Fox also argued that Smartmatic should be considered a public figure. That argument, which is likely to be contested by the tech company, means that S
Fox also argued that Smartmatic should be considered a public figure. That argument, which is likely to be contested by the tech company, means that Smartmatic must meet a high bar to prove that it was defamed: demonstrating that the defendants knew their statements were false, or at least had serious doubts about them.
Smartmatic’s 276-page lawsuit alleged that Mr. Trump’s lawyers used Fox’s platform, and its sympathetic anchors, to spin conspiracies about the company that damaged its reputation and commercial prospects. The suit has been applauded by those seeking to curb the flow of disinformation from right-wing news outlets, but it has also raised questions about the limits of speech in a changing media landscape.
Fox’s argument in its motion — that it provided a venue for newsworthy interviews — may cut into the conceptual heart of Smartmatic’s case, which grouped Fox, its hosts and their guests as defendants who collaborated to spread falsehoods.
The defamation lawsuit cited exchanges on Fox programs that, Smartmatic said, helped spread the false claim that it was the owner of a rival election tech company, Dominion Voting System, and that it had provided its services to districts in multiple contested states. In fact, Smartmatic was used in the 2020 election only by Los Angeles County.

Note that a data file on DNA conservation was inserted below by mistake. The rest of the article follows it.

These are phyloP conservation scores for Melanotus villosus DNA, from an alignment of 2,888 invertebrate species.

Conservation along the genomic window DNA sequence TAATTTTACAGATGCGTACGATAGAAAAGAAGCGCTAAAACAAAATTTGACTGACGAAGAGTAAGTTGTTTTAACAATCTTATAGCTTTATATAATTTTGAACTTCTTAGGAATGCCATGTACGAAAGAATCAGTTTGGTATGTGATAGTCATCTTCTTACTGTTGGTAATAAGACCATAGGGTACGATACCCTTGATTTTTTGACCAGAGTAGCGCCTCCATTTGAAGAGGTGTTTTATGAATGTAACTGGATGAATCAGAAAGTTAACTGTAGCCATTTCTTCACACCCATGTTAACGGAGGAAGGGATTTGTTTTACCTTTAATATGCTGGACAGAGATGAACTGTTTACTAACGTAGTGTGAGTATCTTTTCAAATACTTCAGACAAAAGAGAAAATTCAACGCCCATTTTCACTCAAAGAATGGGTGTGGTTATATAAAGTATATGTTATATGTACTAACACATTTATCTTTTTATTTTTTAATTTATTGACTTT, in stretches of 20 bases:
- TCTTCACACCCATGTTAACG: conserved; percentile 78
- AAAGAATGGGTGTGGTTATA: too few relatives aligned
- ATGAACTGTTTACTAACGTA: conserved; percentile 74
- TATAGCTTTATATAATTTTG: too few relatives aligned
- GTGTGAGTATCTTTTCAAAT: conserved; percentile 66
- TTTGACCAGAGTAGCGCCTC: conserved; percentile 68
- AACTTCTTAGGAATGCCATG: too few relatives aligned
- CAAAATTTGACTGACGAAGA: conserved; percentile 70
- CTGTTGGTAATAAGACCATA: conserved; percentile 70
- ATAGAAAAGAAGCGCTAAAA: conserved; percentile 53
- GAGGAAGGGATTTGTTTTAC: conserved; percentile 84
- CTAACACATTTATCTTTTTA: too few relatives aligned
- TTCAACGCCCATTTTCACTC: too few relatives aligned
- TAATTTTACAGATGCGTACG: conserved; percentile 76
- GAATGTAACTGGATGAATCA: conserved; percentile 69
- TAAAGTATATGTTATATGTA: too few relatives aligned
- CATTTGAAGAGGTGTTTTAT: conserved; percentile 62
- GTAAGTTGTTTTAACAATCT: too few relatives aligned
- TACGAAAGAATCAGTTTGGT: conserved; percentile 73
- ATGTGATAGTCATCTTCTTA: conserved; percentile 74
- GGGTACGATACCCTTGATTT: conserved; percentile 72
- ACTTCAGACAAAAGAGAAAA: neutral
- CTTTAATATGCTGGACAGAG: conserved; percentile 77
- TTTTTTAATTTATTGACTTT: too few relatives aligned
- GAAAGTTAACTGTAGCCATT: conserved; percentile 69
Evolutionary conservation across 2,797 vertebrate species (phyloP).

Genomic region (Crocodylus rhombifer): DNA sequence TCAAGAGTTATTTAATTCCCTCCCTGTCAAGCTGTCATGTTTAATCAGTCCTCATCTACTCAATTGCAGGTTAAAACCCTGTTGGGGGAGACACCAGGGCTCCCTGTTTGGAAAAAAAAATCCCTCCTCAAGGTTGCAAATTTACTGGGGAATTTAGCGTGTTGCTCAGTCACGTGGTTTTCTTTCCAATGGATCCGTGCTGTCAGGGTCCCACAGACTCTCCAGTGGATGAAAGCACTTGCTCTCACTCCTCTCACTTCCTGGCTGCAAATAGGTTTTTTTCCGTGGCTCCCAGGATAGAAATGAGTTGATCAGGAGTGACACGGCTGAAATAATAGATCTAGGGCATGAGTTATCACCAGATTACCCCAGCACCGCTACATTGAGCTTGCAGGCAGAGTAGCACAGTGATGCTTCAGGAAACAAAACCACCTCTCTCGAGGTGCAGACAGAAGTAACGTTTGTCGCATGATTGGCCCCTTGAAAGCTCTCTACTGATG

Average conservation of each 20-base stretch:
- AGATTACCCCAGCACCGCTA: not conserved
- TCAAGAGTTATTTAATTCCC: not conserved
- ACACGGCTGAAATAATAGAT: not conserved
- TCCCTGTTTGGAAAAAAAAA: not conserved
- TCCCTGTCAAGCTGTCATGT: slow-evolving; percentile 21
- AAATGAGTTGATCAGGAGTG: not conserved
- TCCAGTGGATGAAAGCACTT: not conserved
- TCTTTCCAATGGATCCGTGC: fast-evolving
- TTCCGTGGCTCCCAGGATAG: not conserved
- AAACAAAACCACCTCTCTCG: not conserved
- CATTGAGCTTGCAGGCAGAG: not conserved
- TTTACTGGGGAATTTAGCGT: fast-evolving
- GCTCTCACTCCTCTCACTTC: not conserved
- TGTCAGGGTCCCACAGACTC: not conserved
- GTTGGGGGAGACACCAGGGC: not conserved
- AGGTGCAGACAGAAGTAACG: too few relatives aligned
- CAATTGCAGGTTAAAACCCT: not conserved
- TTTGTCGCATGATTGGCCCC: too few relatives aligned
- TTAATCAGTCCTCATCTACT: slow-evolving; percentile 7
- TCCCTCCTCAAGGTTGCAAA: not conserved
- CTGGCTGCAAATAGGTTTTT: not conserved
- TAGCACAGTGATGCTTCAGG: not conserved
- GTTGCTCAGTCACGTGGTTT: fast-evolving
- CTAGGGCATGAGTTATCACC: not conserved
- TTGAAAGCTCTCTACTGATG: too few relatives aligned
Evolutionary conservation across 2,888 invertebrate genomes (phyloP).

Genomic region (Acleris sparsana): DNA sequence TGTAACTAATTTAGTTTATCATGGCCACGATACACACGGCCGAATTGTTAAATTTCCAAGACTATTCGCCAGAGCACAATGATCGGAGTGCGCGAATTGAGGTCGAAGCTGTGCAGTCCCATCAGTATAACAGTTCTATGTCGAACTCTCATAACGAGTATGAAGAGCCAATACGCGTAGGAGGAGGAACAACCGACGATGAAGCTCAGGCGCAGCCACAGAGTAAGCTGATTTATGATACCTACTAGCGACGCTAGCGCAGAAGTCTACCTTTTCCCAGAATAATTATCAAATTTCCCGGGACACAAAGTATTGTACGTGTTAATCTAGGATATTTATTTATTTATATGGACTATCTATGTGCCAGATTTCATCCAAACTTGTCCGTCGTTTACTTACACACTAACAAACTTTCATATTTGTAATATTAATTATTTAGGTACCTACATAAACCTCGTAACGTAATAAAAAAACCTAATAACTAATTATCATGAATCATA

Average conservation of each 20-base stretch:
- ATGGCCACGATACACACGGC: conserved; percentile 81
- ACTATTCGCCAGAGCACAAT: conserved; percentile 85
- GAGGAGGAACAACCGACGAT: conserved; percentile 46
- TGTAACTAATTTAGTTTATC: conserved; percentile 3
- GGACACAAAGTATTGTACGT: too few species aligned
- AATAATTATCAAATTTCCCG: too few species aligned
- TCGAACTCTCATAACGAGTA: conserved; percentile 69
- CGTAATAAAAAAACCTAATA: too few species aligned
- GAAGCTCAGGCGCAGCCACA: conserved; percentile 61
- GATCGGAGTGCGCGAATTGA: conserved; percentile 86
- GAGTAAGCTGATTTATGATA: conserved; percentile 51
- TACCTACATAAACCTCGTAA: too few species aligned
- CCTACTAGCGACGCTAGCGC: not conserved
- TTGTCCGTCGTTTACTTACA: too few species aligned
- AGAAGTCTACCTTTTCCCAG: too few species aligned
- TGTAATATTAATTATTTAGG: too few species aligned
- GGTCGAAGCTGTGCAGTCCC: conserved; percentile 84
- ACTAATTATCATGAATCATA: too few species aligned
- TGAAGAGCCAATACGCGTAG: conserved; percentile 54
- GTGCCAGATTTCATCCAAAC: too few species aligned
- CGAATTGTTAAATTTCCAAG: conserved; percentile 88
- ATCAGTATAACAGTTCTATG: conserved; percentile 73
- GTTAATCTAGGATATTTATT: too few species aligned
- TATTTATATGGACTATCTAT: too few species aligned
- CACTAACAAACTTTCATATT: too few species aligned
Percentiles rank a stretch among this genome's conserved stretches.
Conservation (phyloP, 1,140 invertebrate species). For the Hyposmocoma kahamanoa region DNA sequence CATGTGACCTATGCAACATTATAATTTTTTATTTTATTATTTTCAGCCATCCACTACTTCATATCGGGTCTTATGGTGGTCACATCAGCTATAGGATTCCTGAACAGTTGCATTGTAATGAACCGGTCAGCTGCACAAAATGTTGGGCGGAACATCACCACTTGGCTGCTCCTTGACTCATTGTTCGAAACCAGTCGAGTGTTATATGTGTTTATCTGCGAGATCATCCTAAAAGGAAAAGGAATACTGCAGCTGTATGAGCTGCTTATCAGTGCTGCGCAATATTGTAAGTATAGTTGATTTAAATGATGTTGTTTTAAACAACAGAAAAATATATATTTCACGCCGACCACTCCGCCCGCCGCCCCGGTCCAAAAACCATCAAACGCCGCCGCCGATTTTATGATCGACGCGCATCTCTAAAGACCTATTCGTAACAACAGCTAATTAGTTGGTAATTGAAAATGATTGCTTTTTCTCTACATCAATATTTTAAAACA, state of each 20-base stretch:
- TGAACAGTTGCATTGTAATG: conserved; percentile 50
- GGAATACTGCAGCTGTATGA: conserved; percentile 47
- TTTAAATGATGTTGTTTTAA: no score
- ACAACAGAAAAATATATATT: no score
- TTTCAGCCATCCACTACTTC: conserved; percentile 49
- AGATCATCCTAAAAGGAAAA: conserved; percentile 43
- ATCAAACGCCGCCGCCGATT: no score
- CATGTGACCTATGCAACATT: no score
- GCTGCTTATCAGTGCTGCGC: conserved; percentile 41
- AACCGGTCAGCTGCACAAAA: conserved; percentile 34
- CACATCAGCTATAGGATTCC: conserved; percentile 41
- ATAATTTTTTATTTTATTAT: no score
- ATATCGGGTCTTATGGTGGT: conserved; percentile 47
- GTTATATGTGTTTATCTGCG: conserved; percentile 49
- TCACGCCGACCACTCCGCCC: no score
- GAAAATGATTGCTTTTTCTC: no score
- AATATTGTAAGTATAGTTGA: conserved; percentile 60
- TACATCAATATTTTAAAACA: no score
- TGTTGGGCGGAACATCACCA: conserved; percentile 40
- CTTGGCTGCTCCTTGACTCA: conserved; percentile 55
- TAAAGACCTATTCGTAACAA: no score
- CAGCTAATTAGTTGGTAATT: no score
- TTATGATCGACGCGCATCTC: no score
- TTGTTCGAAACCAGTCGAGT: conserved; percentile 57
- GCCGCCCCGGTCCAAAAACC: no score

And Smartmatic offered vivid examples of Fox programming that spread bizarre falsehoods, like a claim by Ms. Powell made on Mr. Dobbs’s show that the former president of Venezuela, Hugo Chávez, had assisted the company in creating software that could covertly alter votes. (Mr. Chávez died in 2013 and had nothing to do with Smartmatic.)
In other exchanges cited by Smartmatic, Fox anchors alternately expressed support and astonishment as Mr. Giuliani and Ms. Powell spun out their claims. In one case, a phrase used by Ms. Powell — “cyber Pearl Harbor” — was later invoked by Mr. Dobbs on his show and on social media.
Fox’s response on Monday included a 14-page appendix under the title “Fox’s Evenhanded Coverage of Smartmatic,” documenting instances from Fox News and Fox Business that the company believes showed skepticism toward the Trump team’s claims.
Source: | This article originally belongs to Nytimes.com